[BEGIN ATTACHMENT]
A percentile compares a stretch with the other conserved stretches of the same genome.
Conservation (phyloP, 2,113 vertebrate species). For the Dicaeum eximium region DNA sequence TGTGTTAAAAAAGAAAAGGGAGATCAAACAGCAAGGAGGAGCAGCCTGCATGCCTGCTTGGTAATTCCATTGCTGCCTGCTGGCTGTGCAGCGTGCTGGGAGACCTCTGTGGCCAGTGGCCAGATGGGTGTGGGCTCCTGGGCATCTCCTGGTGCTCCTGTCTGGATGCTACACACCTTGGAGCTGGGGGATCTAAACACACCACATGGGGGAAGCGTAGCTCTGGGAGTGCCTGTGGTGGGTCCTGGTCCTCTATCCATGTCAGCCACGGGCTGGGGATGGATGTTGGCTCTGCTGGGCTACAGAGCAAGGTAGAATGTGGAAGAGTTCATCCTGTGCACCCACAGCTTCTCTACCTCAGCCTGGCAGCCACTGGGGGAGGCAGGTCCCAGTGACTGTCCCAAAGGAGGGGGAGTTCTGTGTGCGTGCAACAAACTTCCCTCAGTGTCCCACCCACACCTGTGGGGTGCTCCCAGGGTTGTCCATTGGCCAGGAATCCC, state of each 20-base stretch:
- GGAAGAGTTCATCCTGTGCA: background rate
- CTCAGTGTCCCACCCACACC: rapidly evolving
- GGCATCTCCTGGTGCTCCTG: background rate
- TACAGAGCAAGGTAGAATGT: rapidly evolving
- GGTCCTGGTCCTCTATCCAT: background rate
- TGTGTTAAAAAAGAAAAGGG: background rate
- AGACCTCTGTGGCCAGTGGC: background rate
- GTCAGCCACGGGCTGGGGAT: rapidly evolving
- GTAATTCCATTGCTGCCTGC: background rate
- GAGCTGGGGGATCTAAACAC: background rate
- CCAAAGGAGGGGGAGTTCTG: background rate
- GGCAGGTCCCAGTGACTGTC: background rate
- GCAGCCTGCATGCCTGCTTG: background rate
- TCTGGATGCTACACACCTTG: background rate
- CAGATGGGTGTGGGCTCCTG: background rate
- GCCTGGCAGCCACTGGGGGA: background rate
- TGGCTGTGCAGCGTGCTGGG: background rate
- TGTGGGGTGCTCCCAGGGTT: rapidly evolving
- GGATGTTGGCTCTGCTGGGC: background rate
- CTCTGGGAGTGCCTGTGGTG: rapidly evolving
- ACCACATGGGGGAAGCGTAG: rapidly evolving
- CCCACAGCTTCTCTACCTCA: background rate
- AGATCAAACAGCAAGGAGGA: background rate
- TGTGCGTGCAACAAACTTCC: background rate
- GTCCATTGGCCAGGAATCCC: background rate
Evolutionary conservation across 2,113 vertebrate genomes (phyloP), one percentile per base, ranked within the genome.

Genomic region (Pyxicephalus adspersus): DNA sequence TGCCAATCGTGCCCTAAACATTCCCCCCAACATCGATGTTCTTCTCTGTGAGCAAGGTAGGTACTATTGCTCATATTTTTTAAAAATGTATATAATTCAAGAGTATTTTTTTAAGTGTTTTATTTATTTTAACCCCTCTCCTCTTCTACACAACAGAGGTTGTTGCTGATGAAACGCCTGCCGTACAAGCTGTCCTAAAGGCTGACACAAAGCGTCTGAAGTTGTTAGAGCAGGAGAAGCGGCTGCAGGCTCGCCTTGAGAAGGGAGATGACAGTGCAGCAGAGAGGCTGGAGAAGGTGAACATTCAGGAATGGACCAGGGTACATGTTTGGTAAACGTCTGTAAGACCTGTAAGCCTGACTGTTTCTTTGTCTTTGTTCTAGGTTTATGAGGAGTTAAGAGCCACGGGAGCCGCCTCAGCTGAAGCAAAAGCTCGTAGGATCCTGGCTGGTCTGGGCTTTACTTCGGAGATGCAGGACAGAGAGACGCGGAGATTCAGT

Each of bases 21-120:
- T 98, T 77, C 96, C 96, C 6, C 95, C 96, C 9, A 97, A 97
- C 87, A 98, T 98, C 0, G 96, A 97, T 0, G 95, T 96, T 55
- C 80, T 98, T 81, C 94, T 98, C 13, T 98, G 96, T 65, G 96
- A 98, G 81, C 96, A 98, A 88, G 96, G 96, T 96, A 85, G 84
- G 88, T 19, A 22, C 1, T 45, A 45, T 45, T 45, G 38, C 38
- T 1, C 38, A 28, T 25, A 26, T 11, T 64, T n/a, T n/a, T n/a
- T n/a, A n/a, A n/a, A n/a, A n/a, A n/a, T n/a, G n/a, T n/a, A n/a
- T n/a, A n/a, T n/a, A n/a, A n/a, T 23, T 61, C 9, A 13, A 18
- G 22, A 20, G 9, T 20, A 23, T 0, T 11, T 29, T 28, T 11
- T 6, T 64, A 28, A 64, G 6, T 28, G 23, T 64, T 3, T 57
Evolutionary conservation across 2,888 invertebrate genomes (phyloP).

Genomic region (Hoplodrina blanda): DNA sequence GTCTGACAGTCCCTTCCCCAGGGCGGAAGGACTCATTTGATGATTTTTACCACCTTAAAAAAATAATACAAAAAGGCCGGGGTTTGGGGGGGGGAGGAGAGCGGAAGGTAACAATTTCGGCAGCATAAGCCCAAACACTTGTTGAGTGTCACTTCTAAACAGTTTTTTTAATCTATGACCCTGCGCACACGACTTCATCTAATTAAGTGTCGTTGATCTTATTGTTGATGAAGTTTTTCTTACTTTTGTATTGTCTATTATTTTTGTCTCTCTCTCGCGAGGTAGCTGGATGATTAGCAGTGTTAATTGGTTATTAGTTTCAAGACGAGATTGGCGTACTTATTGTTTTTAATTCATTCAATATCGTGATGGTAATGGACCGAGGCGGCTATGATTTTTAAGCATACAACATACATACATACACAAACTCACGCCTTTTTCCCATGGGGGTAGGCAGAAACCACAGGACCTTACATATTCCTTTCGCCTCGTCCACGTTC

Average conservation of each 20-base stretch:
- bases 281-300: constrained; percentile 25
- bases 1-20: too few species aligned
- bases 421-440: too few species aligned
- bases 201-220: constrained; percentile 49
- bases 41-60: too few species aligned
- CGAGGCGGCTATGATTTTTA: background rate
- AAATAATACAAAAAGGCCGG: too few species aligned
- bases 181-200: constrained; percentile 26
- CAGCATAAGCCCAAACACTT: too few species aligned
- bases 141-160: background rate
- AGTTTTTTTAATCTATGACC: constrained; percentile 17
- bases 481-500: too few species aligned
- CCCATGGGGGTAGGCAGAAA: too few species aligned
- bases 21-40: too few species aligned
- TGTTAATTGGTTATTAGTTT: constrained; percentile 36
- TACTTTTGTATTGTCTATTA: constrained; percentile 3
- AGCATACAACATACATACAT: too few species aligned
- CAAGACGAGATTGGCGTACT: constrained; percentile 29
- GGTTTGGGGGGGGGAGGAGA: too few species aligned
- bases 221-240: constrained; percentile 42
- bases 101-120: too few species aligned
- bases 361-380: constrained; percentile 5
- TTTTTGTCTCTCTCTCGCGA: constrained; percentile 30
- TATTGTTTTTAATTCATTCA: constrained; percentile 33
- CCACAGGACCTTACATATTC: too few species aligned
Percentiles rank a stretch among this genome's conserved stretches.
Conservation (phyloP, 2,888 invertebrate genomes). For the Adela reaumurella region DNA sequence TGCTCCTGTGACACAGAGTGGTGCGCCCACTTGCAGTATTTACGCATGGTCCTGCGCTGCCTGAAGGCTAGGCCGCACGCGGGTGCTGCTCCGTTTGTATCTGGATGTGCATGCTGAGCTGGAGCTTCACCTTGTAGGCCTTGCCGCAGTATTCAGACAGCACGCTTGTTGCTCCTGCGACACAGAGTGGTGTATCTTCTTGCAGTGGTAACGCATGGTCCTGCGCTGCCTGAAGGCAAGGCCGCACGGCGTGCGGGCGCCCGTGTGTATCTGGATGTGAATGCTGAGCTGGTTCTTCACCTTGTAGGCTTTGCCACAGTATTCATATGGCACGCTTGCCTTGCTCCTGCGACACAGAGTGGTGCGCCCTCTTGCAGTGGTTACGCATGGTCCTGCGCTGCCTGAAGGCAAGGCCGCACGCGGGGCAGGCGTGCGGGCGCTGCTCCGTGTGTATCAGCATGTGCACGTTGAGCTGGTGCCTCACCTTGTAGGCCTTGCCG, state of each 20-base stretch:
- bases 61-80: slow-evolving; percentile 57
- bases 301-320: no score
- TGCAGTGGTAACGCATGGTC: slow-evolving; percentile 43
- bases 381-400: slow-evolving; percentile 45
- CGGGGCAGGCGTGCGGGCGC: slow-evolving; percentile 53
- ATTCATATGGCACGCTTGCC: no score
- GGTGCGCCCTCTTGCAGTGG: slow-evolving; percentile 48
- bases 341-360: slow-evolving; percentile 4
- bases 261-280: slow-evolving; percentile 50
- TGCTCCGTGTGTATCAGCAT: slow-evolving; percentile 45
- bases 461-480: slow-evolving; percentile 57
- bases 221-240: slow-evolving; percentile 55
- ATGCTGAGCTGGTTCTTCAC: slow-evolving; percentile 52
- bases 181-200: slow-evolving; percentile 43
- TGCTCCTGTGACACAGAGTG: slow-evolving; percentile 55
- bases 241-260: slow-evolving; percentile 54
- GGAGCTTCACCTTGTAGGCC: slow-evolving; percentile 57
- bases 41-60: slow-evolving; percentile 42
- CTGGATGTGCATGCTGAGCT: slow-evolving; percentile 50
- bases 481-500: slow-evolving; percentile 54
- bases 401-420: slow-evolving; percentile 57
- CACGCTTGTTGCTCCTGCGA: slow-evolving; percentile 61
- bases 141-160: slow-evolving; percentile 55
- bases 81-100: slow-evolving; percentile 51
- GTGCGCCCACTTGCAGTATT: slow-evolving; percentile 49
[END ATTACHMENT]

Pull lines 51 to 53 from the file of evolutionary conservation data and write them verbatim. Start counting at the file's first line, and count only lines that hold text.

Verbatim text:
- bases 181-200: constrained; percentile 26
- CAGCATAAGCCCAAACACTT: too few species aligned
- bases 141-160: background rate